Dec. 10 — The company has already gotten tax incentives for the base project, and it’s looking to do the same for the expansion.
Dec. 10 — Public Citizen, a government watchdog group, and two Texas landowners filed a lawsuit over the orders in July, arguing that the Texas Railroad Commission used the coronavirus pandemic as cover to relax regulations and waive fees related to the storage of crude oil.
— Austin American-Statesman
Dec. 9 — Public Utility Commission Executive Director John Paul Urban III has resigned, effective immediately, the agency said Wednesday.
Dec. 9 — CenterPoint executives expected to announce a buyer by the second quarter of 2021, expressing confidence in their ability to offload assets with more than 520,000 customers, 17,000 miles of gas main and $700 million in combined rate base. The sale is a critical part of financing CenterPoint’s turnaround strategy, which revolves around investing heavily in the company’s electric power business.
Dec. 8 — Bloom Energy Corp. became a hot startup more than a decade ago by promising to upset the utility industry with devices that could power the nation’s buildings. Today, it’s a reminder of how a rapidly changing industry can foil even the most driven entrepreneurs.
Dec. 9 — Navisun, a solar independent power producer, will finance, build, own and operate the Erath Solar project. This will be the third project for Navisun and TPE.
Dec. 8 — Griddy, the California startup that opened the door for Texas consumers to buy electricity on the wholesale market, has announced a new management team, an infusion of capital and a multilevel marketing plan to sell power to consumers.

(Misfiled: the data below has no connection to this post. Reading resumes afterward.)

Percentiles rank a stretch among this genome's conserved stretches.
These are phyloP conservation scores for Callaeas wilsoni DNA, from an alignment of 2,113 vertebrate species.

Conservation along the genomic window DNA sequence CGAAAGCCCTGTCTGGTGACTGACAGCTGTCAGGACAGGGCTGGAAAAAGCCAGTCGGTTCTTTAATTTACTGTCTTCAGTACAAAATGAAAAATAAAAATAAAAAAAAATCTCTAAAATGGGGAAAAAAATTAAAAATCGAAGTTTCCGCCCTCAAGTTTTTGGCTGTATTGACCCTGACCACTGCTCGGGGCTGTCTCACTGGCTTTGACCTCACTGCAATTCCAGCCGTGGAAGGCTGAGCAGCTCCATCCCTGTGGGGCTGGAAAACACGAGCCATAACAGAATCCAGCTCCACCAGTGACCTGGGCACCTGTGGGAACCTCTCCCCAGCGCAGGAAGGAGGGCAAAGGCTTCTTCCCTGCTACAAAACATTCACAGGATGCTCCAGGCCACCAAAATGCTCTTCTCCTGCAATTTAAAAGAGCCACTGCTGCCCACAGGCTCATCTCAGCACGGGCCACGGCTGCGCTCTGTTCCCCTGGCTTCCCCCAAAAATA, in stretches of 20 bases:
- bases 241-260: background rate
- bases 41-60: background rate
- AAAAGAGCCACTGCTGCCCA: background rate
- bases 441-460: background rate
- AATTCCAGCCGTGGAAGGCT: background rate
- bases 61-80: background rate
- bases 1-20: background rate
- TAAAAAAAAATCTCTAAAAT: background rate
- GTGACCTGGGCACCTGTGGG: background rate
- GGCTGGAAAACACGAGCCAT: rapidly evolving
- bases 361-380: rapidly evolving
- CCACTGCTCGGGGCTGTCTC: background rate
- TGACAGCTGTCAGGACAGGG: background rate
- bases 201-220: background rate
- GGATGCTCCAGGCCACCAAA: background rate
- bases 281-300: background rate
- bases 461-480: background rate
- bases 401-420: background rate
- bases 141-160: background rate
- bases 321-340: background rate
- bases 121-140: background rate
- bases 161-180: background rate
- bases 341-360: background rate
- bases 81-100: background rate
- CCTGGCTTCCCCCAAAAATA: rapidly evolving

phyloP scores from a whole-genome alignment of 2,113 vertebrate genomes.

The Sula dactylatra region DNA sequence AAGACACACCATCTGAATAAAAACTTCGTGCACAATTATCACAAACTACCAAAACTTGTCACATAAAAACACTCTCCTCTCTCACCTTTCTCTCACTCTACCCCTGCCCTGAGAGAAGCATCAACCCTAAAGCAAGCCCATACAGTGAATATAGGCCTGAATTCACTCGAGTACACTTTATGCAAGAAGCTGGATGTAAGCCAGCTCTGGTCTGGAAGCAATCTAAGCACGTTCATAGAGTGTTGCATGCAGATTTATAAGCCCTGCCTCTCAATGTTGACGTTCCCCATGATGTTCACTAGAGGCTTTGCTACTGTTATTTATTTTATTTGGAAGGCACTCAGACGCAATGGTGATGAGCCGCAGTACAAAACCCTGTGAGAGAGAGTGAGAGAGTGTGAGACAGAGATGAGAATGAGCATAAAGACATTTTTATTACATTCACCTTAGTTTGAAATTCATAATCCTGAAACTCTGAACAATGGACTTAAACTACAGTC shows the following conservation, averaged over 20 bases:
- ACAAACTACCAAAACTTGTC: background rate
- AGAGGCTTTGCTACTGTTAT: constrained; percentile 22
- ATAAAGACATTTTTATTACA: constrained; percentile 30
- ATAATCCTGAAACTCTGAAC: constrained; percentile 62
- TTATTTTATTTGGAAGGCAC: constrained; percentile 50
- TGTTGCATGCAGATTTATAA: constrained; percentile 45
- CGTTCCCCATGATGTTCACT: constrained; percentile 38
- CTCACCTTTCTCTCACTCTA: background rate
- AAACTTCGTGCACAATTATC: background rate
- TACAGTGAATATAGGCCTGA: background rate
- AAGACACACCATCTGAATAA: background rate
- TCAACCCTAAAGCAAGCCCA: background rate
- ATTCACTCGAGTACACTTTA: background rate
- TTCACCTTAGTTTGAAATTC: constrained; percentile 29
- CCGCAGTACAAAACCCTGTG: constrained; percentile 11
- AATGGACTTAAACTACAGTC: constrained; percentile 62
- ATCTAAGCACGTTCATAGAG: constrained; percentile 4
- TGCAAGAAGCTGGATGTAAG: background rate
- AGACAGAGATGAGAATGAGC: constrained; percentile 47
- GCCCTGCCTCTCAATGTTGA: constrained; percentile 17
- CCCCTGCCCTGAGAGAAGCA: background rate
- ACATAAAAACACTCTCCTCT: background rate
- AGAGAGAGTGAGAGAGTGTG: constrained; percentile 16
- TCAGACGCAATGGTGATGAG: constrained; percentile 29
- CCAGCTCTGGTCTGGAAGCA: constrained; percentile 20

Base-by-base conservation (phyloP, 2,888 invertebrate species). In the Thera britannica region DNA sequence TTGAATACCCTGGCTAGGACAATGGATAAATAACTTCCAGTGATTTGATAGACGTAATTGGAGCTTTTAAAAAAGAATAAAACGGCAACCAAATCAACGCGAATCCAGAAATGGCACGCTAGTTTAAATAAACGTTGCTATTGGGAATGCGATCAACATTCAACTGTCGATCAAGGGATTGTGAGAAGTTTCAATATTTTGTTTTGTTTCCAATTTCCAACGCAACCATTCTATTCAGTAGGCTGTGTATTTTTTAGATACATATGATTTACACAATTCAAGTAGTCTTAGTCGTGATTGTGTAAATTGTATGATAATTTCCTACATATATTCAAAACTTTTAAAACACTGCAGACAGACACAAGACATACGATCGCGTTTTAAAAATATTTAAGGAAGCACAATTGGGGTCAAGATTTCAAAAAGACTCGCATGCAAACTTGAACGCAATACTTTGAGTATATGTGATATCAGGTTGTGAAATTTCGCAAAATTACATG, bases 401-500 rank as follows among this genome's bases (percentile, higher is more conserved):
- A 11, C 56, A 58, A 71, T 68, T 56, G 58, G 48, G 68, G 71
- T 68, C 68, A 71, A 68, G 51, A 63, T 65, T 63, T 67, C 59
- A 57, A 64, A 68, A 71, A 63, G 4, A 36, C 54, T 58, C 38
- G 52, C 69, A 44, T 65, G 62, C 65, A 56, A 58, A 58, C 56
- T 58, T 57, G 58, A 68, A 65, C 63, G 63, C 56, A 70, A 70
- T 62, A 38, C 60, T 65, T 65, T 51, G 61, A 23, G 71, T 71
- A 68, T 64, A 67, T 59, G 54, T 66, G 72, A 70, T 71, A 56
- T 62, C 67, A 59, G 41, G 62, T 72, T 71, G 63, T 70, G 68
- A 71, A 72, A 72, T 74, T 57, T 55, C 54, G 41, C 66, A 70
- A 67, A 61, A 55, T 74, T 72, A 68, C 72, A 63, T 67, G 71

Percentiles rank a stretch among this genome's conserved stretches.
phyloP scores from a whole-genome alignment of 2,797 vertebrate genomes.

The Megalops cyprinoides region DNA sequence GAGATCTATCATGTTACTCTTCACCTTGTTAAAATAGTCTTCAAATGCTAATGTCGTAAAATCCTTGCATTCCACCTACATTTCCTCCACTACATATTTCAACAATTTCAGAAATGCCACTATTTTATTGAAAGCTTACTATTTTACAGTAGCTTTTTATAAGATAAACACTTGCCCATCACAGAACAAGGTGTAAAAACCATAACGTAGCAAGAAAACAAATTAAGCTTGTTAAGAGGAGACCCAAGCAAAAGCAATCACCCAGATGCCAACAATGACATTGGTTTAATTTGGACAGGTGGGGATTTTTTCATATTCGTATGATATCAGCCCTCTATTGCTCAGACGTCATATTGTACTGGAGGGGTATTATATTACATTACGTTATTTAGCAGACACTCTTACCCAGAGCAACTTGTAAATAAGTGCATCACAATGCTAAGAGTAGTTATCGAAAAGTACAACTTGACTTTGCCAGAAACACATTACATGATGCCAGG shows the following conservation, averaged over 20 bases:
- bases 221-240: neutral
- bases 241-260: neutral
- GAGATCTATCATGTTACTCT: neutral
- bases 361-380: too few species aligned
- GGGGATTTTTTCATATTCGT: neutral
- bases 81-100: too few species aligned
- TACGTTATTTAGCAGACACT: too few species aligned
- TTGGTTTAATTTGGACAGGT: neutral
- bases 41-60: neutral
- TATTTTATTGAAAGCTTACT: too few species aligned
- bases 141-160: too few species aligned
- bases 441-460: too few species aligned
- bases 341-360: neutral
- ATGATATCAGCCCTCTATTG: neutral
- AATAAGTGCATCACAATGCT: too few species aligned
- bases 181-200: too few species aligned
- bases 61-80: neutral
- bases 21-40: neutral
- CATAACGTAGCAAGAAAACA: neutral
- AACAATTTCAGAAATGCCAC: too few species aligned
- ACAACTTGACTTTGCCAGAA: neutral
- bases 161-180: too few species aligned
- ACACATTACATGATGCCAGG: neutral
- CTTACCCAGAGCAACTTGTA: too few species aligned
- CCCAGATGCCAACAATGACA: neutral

Dec. 8 — The findings come at a crucial time for climate change policy in the U.S., particularly on the federal level. President Trump’s executive order removing the U.S. from the Paris Climate Agreement became official on Nov. 4, and his administration has rolled back other key environmental protections. At the same time, President-elect Joe Biden has pledged to rejoin the Paris Agreement, but Kiely notes that local and state governments still play a larger role in reducing emissions.
San Antonio Business Journal: South Texas Drilling Permit Roundup — Houston independent sets eyes on Karnes County
Dec. 8 — Verdun Oil’s interest in Karnes County is not singular—could the Eagle Ford’s most productive county be on the rebound?
Dec. 7 — Anti-renewable energy campaigns are nothing new in the Lone Star State. A new wave of disinformation could spell trouble for the state’s fledgling solar industry.
Dec. 7 — The newly announced PPAs build on the restaurant company’s previous purchase of 220 MW from Apex-developed Aviator Wind West, located in Coke County, Texas. Aviator Wind, owned by Consumers Energy, Kansai Electric, and Ares Management Corporation’s Infrastructure and Power, commenced operations in September 2020.
Dec. 7 — Fracking isn’t likely to go away because of limits to the president’s power, but Joe Biden can still make some changes through executive action.
Tyler Morning-Telegram (Press Release): Griddy Announces New Leadership And Financing Agreement With Macquarie Energy
Dec. 7 — Griddy Energy, the pioneer of direct-to-consumer wholesale electricity in Texas, appoints Michael Fallquist as Chief Executive Officer, Christian McArthur as Chief Operating Officer and Roop Bhullar as Chief Financial Officer and enters into an agreement with Macquarie Energy, a subsidiary of the Macquarie Group, to provide a wholesale supply facility and investment capital to support Griddy’s growth and market expansion.
Dec. 7 — Once we can produce so-called green hydrogen, the new energy source could solve the biggest challenge presented by wind and solar energy.
Houston Chronicle (Commentary): Biden should ignore activists, build coalition to mitigate climate change
Dec. 4 — Left-wing activists are already showing their anti-market tendencies, piling pressure on President-elect Joe Biden to use obscure agencies to impose strident regulations rather than make room for innovation in solving the climate crisis.
Dec. 4 — The growing group of around 50 residents under the banner “Friends of Lake Sam Rayburn” are awaiting the results of a Nov. 9 hearing with the Texas Railroad Commission to see if they can be added as a party in the permitting process for the project.